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61st Primetime Emmy Awards

The 61st Primetime Emmy Awards were held on Sunday, September 20, 2009.[1] CBS broadcast the Primetime event and E! broadcast the Creative Arts event; both took place at Nokia Theatre in Los Angeles, California. The nominations were announced on July 16, 2009.[2]

61st Primetime Emmy Awards
The 61st Primetime Emmy Awards Poster.jpg
Promotional poster
Date
  • September 20, 2009
    (Ceremony)
  • September 12, 2009
    (Creative Arts Awards)
Location Nokia Theatre,
Los Angeles, California
Hosted by Neil Patrick Harris (Primetime)
Kathy Griffin (Creative Arts)
Television/radio coverage
Network CBS (Primetime)
E! (Creative Arts)
Produced by Don Mischer

On July 13, 2009, the Academy of Television Arts & Sciences announced that Neil Patrick Harris would host the Primetime ceremony (even going so far as to play Dr. Horrible at one point).[3] The Creative Arts Emmy Awards for prime time were hosted by Kathy Griffin on September 12.[4]

After the previous year's lackluster performance in ratings, the Primetime Emmy Awards were hoping to achieve success by selecting Harris as sole host, as opposed to a group of hosts as in the previous year. The 61st Primetime Emmy Awards earned a 4.2 rating in the 18–49 demo and drew 13.3 million, 1.1 million more than the previous year's all-time low.[5]

30 Rock became the sixth show to win Outstanding Comedy Series three consecutive years, winning three major awards on that night. 30 Rock made history when it smashed the record for most major nominations by a comedy series with 18. The Cosby Show had held the record of 13 since 1986, while 30 Rock had tied this the previous year. The 18 major nominations became the third biggest record of all time, behind Roots' record number of 21 in 1977 and NYPD Blue's mark of 19 in 1994. These records still stand.

The drama field also crowned the defending champion, AMC's Mad Men. It won two major awards on that night. After airing for fifteen seasons, ER went out a winner as its series finale won for Outstanding Directing for a Drama Series. This was the first major win for ER since 2001.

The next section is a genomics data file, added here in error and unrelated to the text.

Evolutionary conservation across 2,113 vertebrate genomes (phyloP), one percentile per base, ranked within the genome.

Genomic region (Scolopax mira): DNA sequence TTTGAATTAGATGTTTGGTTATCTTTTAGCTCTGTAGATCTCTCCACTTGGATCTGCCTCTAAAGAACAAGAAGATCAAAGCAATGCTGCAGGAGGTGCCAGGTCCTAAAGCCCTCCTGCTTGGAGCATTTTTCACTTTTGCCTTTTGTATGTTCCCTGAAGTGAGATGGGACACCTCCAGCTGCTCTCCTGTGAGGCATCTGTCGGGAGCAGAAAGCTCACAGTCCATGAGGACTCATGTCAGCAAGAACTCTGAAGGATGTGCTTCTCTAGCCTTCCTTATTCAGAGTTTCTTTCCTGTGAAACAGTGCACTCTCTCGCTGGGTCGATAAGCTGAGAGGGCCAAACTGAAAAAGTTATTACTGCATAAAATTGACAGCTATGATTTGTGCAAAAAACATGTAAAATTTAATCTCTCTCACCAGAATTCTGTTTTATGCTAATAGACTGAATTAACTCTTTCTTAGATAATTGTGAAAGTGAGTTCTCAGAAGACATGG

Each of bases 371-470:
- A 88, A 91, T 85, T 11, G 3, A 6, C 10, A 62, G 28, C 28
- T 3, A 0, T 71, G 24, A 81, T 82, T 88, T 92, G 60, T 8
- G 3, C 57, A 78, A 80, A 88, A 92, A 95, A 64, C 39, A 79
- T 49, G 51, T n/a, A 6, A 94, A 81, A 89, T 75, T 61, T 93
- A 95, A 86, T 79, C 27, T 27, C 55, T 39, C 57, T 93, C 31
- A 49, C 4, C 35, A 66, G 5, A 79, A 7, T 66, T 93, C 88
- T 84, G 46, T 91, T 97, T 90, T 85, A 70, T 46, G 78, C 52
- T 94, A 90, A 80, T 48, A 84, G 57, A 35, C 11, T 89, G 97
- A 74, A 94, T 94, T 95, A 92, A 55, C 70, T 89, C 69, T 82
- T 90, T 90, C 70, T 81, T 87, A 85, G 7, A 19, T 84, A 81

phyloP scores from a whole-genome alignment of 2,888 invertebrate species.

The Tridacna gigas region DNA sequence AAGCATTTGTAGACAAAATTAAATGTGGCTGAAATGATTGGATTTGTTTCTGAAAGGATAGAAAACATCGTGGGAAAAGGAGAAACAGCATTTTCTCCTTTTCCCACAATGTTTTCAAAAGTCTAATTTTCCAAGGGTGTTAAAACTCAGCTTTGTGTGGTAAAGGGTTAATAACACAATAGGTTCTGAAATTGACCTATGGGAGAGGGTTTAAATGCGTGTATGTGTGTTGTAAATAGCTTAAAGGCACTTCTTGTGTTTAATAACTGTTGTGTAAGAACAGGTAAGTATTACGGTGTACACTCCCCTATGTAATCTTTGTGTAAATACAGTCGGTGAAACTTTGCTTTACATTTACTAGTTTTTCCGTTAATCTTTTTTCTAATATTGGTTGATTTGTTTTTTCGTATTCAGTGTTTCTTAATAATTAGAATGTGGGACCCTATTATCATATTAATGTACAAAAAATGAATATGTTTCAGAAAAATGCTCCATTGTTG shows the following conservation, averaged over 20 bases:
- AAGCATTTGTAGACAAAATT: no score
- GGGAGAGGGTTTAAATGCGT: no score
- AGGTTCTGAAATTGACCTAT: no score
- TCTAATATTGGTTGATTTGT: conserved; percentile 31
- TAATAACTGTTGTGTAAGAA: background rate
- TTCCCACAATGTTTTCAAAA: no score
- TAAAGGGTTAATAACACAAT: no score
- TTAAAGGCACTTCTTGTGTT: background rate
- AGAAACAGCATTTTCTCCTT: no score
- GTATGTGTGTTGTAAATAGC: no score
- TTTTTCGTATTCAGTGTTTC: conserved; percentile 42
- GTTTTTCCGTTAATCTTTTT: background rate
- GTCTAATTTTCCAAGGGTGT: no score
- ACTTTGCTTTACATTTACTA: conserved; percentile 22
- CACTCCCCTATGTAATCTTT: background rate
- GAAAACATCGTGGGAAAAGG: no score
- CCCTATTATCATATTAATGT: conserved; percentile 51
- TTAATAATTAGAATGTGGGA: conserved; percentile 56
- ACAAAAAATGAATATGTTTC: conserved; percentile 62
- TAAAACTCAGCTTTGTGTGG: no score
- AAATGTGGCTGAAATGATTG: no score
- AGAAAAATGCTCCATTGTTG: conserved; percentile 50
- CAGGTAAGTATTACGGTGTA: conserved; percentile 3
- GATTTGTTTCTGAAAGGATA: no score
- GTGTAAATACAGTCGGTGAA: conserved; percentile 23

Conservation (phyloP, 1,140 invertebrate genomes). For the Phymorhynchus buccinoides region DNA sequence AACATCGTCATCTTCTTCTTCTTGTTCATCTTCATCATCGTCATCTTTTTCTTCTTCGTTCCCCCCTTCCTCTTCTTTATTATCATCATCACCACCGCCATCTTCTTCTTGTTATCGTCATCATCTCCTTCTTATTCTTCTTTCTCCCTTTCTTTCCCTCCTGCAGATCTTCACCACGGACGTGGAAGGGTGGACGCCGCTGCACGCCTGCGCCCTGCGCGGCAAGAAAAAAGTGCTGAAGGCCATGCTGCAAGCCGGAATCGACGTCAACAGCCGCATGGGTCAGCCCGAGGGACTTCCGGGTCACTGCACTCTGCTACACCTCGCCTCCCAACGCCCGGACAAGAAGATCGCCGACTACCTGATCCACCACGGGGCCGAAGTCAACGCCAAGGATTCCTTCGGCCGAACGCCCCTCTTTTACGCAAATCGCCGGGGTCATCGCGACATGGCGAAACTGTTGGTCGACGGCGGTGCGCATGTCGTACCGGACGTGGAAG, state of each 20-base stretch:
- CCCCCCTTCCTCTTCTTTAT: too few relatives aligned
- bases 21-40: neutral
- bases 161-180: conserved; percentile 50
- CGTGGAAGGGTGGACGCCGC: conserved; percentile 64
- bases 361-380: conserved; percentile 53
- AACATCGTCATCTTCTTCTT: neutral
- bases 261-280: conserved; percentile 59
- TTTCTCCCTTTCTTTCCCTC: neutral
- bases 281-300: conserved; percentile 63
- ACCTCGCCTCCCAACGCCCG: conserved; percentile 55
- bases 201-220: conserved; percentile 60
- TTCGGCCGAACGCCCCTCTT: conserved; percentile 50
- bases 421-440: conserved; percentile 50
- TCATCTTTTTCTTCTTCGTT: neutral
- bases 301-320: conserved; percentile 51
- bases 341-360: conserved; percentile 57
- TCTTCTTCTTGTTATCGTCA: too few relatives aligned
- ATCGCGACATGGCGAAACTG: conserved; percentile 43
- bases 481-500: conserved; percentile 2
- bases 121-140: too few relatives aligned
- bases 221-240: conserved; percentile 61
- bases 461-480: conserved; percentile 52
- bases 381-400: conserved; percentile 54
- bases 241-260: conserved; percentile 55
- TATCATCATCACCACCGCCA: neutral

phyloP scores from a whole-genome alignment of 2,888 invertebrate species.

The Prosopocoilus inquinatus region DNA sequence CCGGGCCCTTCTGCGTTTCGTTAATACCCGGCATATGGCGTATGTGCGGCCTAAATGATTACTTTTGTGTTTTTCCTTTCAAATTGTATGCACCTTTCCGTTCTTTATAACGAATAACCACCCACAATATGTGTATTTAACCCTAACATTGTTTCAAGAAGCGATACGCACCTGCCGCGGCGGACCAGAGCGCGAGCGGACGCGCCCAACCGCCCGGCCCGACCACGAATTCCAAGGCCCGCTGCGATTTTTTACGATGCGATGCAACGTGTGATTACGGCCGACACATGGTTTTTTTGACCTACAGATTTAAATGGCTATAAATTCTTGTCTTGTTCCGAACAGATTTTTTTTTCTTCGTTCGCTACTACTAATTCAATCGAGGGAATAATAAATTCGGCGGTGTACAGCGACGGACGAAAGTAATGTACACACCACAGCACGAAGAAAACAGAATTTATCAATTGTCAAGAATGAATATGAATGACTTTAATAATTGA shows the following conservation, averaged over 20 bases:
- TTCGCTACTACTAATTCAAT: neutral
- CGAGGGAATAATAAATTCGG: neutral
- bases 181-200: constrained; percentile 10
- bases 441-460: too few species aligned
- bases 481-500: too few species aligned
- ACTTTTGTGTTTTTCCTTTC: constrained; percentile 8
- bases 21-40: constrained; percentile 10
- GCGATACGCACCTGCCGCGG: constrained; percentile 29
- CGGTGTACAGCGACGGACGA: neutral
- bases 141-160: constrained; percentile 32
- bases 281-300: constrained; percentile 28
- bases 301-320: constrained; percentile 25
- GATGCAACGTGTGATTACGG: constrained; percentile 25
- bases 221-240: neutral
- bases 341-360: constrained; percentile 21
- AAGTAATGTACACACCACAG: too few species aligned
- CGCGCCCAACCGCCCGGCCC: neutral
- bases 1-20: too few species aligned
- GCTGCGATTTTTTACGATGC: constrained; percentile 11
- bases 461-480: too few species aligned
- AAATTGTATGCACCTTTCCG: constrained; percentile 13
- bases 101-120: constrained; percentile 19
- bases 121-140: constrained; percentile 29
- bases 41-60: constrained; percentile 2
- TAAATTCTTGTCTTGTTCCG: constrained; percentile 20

History was also made by The Daily Show with Jon Stewart and The Amazing Race. Both programs won their series categories for the seventh straight year, this broke the record for most consecutive victories in a major category of six that was held by The Mary Tyler Moore Show and Cagney & Lacey. The Amazing Race would lose the following year. However, in 2013, The Daily Show's streak was finally snapped by The Colbert Report, after a record of ten consecutive wins.

Contents

Winners and nomineesEdit

Winners are listed first and highlighted in bold:

 
Alec Baldwin, Outstanding Lead Actor in a Comedy Series winner
 
Toni Collette, Outstanding Lead Actress in a Comedy Series winner
 
Bryan Cranston, Outstanding Lead Actor in a Drama Series winner
 
Glenn Close, Outstanding Lead Actress in a Drama Series winner
 
Brendan Gleeson, Outstanding Lead Actor in a Miniseries or Movie winner
 
Jessica Lange, Outstanding Lead Actress in a Miniseries or Movie winner
 
Jon Cryer, Outstanding Supporting Actor in a Comedy Series winner
 
Kristin Chenoweth, Outstanding Supporting Actress in a Comedy Series winner
 
Michael Emerson, Outstanding Supporting Actor in a Drama Series winner
 
Cherry Jones, Outstanding Supporting Actress in a Drama Series winner
 
Ken Howard, Outstanding Supporting Actor in a Miniseries or Movie winner